Domenico di Michelino, Dante, Florence and the Divine Comedy
- Domenico di Michelino - Alesso Baldovinetti
- Cathedral of Santa Maria del Fiore
- Specific location
- Interior, left nave, fourth bay, wall
- Height: 232 cm; Width: 290 cm; Depth: 10 cm;
- Tempera pigments, canvas, wood
This famous painting, a tempera on canvas applied to a panel, depicting Dante Alighieri with Florence and the Realms of the Divine Comedy (Hell, Purgatory, Paradise), was commissioned by the city government from Domenico di Michelino in 1465, for the bicentenary of the birth of the exiled poet.
Dante is depicted at centre, with his iconographic clothing and facial characteristics (red tunic and cap, aquiline nose, sharp features). He wears a laurel crown, yet his expression is melancholic. In his left hand he holds the Divine Comedy, showing the first verses. The poem emanates golden rays, illuminating Florence at the right, with its sum of main structures: the city walls, the Cathedral with dome and Giotto's bell tower, the towers of Palazzo Bargello and Palazzo della Signoria (seat of city government), finally the bell towers of the churches of the Badia Fiorentina and San Pier Scheraggio. With his right hand, Dante gestures towards a crenelated battlement with the Gate of Hell, and a line of slothful people, bitten by large insects and led by a demon carrying a white banner. In the background stands the mountain of Purgatory, conical and rising in levels, each hosting a group of souls subject to different punishments. At the top is the Garden of Eden with Adam and Eve at the forbidden tree. The blue sky is crossed by arches, each marked by a golden sphere and an astronomical symbol that identifies the different heavens of Paradise. In the lower margin is an inscription, painted as though carved in stone.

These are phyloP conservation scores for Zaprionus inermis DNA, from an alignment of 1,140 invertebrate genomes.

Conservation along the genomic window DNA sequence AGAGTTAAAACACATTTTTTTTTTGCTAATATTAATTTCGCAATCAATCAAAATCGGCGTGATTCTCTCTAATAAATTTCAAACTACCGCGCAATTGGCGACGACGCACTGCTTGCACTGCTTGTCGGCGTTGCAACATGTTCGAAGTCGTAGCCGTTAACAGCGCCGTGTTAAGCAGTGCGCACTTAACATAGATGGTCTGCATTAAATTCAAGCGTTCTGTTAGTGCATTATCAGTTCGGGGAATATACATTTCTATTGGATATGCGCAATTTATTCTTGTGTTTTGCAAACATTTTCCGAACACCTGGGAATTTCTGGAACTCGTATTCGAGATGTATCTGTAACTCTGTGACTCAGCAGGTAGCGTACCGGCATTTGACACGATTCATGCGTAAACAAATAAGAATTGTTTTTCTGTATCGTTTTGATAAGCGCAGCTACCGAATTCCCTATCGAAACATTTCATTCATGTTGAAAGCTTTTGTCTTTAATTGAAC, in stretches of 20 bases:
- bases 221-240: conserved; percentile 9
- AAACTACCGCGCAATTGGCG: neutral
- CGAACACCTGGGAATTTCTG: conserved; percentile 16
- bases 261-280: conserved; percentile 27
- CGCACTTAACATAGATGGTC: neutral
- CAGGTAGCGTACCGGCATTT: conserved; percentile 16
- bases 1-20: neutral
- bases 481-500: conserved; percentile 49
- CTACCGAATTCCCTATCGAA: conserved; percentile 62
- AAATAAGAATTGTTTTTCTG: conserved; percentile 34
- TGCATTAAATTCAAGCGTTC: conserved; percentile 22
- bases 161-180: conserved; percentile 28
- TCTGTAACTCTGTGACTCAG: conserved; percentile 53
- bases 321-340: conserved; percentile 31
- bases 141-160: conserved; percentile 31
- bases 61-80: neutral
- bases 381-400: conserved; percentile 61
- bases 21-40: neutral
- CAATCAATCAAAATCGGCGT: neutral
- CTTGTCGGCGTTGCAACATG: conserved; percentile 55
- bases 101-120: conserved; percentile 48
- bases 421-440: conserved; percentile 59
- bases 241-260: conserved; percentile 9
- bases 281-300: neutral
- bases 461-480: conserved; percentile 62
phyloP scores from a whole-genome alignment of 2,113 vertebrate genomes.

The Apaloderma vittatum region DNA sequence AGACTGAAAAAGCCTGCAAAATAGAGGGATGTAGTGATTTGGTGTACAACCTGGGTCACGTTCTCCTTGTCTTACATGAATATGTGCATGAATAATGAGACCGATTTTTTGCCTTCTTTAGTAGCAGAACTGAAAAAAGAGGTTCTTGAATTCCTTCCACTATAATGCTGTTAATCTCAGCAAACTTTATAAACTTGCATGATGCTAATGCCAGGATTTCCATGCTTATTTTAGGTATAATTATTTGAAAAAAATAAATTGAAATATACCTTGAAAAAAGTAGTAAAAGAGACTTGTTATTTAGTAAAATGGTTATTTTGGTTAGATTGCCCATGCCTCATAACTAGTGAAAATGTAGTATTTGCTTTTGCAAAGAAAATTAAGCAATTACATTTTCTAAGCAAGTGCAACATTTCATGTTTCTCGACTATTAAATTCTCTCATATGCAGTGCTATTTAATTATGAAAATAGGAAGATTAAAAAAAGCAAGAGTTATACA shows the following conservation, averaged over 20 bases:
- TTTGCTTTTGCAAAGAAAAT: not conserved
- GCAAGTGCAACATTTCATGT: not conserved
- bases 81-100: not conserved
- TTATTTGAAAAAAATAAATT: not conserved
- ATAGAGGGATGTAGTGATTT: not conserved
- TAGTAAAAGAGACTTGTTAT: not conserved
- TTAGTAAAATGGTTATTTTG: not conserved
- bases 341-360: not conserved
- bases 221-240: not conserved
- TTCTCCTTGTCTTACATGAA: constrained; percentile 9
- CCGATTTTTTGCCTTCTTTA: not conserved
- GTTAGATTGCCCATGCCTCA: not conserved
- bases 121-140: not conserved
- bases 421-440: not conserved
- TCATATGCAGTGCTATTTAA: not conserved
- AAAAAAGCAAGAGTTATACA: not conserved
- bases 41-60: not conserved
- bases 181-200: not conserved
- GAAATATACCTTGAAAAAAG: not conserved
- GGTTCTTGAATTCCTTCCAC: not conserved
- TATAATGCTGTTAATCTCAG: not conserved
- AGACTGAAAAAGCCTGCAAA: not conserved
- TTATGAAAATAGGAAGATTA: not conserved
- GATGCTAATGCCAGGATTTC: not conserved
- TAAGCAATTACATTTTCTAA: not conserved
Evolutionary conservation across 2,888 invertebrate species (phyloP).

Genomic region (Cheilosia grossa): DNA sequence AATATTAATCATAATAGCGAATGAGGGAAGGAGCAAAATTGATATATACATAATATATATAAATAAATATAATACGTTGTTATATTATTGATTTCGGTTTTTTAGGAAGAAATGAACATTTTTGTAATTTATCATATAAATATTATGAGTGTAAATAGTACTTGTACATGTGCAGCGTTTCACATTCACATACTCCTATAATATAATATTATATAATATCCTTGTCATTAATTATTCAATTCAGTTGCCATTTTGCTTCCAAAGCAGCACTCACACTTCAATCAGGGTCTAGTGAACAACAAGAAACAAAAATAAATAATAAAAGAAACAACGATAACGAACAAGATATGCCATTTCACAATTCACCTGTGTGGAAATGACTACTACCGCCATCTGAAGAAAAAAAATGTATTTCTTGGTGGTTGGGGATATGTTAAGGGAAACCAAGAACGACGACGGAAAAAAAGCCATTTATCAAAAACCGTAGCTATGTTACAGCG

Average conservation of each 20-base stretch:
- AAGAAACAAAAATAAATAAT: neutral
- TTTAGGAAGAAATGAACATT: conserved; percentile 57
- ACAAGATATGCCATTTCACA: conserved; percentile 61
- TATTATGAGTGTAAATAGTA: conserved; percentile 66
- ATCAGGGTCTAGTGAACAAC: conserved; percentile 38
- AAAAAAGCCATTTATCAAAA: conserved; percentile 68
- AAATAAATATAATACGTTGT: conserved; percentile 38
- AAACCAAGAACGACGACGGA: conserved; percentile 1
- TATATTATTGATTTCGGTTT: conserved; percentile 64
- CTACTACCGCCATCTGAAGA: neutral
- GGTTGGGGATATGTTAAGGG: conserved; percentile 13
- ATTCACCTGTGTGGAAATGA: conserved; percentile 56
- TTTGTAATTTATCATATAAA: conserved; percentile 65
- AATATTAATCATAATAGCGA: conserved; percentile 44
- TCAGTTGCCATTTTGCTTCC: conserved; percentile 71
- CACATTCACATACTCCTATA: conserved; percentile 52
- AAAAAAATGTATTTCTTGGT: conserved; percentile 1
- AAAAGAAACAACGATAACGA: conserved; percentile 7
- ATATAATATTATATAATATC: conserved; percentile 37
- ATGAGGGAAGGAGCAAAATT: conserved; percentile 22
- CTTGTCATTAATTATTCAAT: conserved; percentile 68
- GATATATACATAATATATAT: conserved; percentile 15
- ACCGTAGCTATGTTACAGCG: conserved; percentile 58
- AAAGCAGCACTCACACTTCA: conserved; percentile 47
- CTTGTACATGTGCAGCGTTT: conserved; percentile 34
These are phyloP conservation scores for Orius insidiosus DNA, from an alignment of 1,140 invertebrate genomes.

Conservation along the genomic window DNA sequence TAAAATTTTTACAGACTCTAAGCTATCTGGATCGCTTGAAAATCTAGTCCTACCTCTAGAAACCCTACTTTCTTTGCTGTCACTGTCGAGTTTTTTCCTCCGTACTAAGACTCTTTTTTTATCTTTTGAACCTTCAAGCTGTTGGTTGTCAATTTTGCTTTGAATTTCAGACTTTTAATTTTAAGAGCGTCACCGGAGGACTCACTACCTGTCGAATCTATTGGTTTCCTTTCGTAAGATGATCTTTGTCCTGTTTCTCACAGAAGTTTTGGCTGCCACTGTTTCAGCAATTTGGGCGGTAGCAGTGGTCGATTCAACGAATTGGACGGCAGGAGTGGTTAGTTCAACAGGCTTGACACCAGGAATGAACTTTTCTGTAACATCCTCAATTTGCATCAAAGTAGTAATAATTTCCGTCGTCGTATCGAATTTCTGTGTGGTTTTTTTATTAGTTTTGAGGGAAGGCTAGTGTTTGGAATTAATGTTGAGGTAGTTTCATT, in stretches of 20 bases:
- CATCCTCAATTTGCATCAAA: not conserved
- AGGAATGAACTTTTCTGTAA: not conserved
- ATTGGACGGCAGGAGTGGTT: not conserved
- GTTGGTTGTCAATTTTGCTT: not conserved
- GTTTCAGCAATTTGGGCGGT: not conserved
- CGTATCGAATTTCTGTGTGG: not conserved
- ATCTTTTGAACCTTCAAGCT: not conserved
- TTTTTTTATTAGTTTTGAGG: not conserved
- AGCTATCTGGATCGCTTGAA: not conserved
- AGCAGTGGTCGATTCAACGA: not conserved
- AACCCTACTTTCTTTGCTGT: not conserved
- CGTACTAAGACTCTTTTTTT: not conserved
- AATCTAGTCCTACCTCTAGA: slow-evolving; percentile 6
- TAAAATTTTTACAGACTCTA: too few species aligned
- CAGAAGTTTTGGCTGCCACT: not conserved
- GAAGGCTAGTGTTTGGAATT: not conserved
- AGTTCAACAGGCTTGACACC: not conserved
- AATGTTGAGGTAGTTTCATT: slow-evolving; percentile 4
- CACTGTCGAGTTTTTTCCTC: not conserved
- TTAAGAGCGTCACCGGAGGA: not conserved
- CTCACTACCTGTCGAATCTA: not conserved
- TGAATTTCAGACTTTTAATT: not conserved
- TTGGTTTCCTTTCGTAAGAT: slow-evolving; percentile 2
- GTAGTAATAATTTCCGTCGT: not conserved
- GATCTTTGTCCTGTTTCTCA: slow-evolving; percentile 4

Among the many ancient portraits of Dante, this one is the most important for monumentality and iconographic complexity. The inscription declares that he is the “venerated soul” of his homeland, and celebrates him as the author of the Divine Comedy. The laurel wreath is a kind of compensatory gift, because it fulfils the desire expressed by Dante in his poem, to return and one day receive the poet’s crown in the homeland that had exiled him.
But this recognition extends beyond the level of poetic fame: the painting raises Dante to the dignity of an inspired theologian, almost to a prophet, thanks to his writings. In fact, according to the customs of ancient iconography, the emanating light assimilates his own book to the volumes preserved by the Saints Doctors of the Church (Ambrose, Augustine, Gregory, Jerome), or even the Evangelists, signifying that the Divine Comedy reflects the Divine Light of Truth and that its author composed these verses with the inspiration of God and Providence, to serve a saving mission (as Dante himself declares in the poem). This explains his portrayal with such sad expression and eloquent gesture: he is showing Hell to Florence and its inhabitants, as if warning his fellow citizens to save themselves by reading his poem, with account of his journey accomplished. The celebration of the great poet is therefore also a comment on his homeland: according to some scholars, the similarity of the gates of Florence with the mirroring ones of Hell would recall St. Augustine's idea of the metahistorical contrast between the Civitas Dei (Kingdom of God), and Civitas Diabuli (Kingdom of Evil), and therefore allude to Florence as if a heavenly Jerusalem, a new Holy City.